Some companies keep biometric information on users’ devices to better protect against government incursion, but iProov keeps biometric data on its central servers. Noting that device-held info is prone to physical loss or theft — with no means of recovery — Bud notes that in addition to keeping data on servers with GDPR-grade security, iProov possesses no personally identifiable information (PII) themselves — only anonymous pseudonyms that match the third party’s credential. This practice keeps users protected, even in the event of a breach.
“People’s biometric information is carried around on their faces. If you take a photo in Times Square, you are gathering the biometric information of hundreds of people. But unless you know who those people are, it’s useless.”
Andrew Bud, CEO of iProov
iProov’s technology is already in use by the U.S. Department of Homeland Security at airports, as well as by the U.K’s National Health Service for onboarding, but the crisis has increased the need for biometrics, especially in the health sector. Mirroring a wider push for telemedicine, the NHS app has largely been the only way for British civilians to set up consultations and doctor visits, reinforcing the need to remotely verify patients. High-speed train service Eurostar recently announced an agreement to install facial biometric corridors so customers can complete ticket checks and border exits without any human interactions.
Rather than doomsday scenarios, it’s perhaps more appropriate to view biometrics utilizing live detection tests (of the sort iProov develops) which ensure the user is a human being and not a deep fake as the ultimate measure in ensuring digital identity trust. But biometrics companies adopt different philosophies when it comes to data security and integrity. iCrypto, for instance, is working on embedding facial biometrics as a security measure above the pin number required for users to access their data, employing blockchain technology to perform distributed enforcement. This security philosophy relies on three components: something you own, like a device, something only you know, like a pin, and something you are — your biometrics.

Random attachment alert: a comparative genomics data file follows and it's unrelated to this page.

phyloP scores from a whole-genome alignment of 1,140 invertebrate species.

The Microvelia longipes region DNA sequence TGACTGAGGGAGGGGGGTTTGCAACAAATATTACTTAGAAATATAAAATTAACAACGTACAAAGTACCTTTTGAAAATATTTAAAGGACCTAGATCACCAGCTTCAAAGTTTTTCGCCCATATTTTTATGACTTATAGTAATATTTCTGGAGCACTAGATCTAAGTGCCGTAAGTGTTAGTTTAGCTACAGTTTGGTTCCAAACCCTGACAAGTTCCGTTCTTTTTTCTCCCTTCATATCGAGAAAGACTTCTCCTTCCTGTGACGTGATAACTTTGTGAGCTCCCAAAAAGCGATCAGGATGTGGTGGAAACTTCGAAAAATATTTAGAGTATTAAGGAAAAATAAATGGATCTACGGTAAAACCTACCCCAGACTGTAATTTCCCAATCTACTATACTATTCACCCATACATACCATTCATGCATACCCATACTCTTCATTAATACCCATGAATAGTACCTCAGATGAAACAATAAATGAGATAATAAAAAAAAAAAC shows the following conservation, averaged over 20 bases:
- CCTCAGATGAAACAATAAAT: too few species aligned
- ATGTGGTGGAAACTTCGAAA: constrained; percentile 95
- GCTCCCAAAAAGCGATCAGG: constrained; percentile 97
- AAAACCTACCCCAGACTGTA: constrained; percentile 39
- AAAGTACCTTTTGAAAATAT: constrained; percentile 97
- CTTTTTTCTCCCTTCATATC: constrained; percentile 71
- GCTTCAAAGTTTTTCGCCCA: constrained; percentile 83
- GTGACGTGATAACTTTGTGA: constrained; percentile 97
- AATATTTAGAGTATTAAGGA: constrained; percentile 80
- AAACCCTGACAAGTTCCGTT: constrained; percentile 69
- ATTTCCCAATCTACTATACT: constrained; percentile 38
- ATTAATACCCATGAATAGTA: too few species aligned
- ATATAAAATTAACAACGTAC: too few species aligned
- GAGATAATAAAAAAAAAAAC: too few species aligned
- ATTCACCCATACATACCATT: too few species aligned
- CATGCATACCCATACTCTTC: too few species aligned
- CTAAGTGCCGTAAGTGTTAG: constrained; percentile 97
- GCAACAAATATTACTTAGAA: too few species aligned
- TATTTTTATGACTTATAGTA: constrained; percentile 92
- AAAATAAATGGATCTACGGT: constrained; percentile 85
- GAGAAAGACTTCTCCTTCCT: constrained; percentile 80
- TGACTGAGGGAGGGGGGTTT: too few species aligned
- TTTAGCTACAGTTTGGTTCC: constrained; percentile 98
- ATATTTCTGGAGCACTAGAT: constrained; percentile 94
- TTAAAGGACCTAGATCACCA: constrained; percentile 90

“In Estonia right now, you can buy a house and sell the contracts remotely with your phone. How do you know if your kid pressed the button and entered the pin and signed the contract? EU law says digital signatures are equivalent to physical signatures. The only thing you need to have is a device and a pin. You think that’s safe?”
Vasilis Polychronidis, CEO of iCrypto
One area of biometrics seemingly primed for the moment — remote Know Your Customer (KYC) checks — has seen its acceleration slowed by regulatory roadblocks. Many countries require KYC checks to be done in person, and in the cases where remote KYC is permitted, it is often only allowed through video, which is less secure and more expensive. There was already some progress on this front pre-COVID when Estonia became the first country to approve a biometric solution to verify account renewals. Rules have yet to really change, but regulators are discussing possible alterations after the Financial Action Task Force (FATF) released its guidelines on digital identity in March, which stated that “reliable, independent digital ID systems with appropriate risk mitigation measures in place may be standard risk, and may even be lower risk.”
Dear Big Brother
As the link between the digital and physical world, responsible biometrics will be the foundation for trusted digital identity ecosystems in the coming years. But how these ecosystems appear will depend on the fundamental structure of the digital identity brought forward, rooted in the question of who has control over user data and how it’s distributed.